I’m sorry, but I don’t want to be an Emperor — that’s not my business. I don’t want to rule or conquer anyone. I should like to help everyone, if possible — Jew, gentile, black man, white. We all want to help one another; human beings are like that. We want to live by each other’s happiness, not by each other’s misery. We don’t want to hate and despise one another. In this world there’s room for everyone and the good earth is rich and can provide for everyone.

The way of life can be free and beautiful.

But we have lost the way.

Greed has poisoned men’s souls, has barricaded the world with hate, has goose-stepped us into misery and bloodshed. We have developed speed but we have shut ourselves in. Machinery that gives abundance has left us in want. Our knowledge has made us cynical, our cleverness hard and unkind. We think too much and feel too little. More than machinery, we need humanity. More than cleverness, we need kindness and gentleness. Without these qualities, life will be violent and all will be lost.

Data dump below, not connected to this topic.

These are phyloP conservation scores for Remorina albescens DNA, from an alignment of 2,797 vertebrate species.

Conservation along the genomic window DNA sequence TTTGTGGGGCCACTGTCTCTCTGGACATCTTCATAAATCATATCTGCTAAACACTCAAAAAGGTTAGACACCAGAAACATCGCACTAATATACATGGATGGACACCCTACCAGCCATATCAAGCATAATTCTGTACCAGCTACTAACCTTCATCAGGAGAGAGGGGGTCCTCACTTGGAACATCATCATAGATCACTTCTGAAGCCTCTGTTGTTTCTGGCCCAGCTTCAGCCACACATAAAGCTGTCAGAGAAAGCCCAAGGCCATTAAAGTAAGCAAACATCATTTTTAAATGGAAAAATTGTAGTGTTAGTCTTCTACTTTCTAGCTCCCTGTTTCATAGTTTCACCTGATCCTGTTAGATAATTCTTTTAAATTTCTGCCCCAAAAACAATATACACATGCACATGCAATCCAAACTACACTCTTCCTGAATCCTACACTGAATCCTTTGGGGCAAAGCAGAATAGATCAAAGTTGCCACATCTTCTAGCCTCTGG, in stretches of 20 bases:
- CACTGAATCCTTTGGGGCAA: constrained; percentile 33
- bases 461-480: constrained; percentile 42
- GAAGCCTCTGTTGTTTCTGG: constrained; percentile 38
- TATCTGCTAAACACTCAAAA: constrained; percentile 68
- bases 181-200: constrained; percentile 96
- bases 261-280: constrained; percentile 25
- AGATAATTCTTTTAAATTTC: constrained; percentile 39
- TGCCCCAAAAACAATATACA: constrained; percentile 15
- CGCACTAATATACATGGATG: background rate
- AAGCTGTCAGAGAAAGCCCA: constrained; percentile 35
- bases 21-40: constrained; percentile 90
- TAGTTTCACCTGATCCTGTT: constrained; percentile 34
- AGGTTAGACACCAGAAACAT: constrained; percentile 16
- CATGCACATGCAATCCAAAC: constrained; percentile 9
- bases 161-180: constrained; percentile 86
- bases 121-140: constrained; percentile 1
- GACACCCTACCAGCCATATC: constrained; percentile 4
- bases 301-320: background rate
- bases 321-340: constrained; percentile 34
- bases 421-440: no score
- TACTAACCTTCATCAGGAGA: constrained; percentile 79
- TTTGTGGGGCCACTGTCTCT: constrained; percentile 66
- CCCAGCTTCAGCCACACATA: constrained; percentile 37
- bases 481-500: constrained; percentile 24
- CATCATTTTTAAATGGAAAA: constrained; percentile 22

The aeroplane and the radio have brought us closer together. The very nature of these inventions cries out for the goodness in men, cries out for universal brotherhood for the unity of us all. Even now my voice is reaching millions throughout the world, millions of despairing men, women, and little children, victims of a system that makes men torture and imprison innocent people.

To those who can hear me I say, “Do not despair.” The misery that is now upon us is but the passing of greed, the bitterness of men who fear the way of human progress. The hate of men will pass and dictators die; and the power they took from the people will return to the people and so long as men die, liberty will never perish.